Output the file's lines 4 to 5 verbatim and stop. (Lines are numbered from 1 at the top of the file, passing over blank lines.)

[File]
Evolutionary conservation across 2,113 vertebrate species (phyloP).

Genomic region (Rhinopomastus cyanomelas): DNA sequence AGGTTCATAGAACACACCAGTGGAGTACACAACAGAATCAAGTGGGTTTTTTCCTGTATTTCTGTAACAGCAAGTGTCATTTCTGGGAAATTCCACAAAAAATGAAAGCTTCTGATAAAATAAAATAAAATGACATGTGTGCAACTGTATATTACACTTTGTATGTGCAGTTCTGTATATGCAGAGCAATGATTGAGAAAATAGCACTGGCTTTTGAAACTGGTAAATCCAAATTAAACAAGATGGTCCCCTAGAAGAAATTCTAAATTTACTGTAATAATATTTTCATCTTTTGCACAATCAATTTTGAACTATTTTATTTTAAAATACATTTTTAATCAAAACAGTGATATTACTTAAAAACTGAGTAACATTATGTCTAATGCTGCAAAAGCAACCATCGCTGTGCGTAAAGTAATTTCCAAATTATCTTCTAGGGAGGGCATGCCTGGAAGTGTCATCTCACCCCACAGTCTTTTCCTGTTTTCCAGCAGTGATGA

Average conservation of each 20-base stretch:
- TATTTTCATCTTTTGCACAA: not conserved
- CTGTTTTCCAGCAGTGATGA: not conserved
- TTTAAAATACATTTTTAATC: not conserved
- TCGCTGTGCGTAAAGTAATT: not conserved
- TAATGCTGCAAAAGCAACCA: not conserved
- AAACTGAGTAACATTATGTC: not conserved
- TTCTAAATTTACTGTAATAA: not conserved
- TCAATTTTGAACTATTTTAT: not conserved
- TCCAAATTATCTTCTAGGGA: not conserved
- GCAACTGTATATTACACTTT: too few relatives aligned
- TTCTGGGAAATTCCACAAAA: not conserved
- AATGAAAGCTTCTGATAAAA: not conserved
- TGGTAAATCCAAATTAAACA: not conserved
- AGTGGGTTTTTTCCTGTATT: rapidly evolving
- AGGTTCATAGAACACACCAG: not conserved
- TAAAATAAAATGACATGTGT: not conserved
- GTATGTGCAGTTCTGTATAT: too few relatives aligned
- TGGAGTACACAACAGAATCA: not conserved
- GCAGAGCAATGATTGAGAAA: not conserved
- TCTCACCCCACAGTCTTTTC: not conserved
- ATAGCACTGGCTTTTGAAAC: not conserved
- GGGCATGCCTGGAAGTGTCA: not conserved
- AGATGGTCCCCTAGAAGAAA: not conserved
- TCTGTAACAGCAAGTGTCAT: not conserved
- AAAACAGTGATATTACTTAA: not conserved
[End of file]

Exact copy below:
- TATTTTCATCTTTTGCACAA: not conserved
- CTGTTTTCCAGCAGTGATGA: not conserved